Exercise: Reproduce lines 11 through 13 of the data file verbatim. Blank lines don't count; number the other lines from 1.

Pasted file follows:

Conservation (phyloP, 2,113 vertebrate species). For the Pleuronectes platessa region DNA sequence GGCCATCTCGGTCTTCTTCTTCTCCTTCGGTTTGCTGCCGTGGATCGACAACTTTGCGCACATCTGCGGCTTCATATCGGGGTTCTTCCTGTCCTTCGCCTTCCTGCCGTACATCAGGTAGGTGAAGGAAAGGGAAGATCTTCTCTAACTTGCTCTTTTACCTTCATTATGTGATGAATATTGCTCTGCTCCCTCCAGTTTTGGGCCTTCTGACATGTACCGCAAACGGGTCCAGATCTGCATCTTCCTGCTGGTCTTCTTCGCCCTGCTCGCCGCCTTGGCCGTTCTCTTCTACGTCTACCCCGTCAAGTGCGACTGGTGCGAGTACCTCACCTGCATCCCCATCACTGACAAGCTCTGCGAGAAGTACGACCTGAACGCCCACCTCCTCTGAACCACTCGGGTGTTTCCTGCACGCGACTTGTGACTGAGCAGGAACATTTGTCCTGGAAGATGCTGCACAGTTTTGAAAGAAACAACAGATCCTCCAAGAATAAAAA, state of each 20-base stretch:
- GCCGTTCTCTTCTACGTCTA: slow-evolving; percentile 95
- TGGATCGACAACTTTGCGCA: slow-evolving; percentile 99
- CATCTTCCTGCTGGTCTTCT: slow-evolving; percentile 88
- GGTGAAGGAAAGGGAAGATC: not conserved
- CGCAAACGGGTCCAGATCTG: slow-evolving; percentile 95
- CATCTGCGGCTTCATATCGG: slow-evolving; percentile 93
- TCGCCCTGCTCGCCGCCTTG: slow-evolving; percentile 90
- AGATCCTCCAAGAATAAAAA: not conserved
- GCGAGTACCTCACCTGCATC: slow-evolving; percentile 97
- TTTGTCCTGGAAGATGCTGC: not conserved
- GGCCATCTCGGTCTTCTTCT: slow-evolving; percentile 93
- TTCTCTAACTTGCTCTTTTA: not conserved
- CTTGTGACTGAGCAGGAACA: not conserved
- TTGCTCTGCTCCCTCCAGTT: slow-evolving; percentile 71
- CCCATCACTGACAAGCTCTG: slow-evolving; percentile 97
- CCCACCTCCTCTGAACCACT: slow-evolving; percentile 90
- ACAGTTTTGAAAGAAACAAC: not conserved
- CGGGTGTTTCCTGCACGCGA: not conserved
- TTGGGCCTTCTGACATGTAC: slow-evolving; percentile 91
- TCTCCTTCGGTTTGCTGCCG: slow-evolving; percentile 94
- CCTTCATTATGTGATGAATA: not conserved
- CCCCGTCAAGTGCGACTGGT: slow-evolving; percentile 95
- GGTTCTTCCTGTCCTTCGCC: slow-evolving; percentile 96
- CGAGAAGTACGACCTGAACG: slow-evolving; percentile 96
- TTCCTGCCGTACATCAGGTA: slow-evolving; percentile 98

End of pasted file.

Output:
- TTTGTCCTGGAAGATGCTGC: not conserved
- GGCCATCTCGGTCTTCTTCT: slow-evolving; percentile 93
- TTCTCTAACTTGCTCTTTTA: not conserved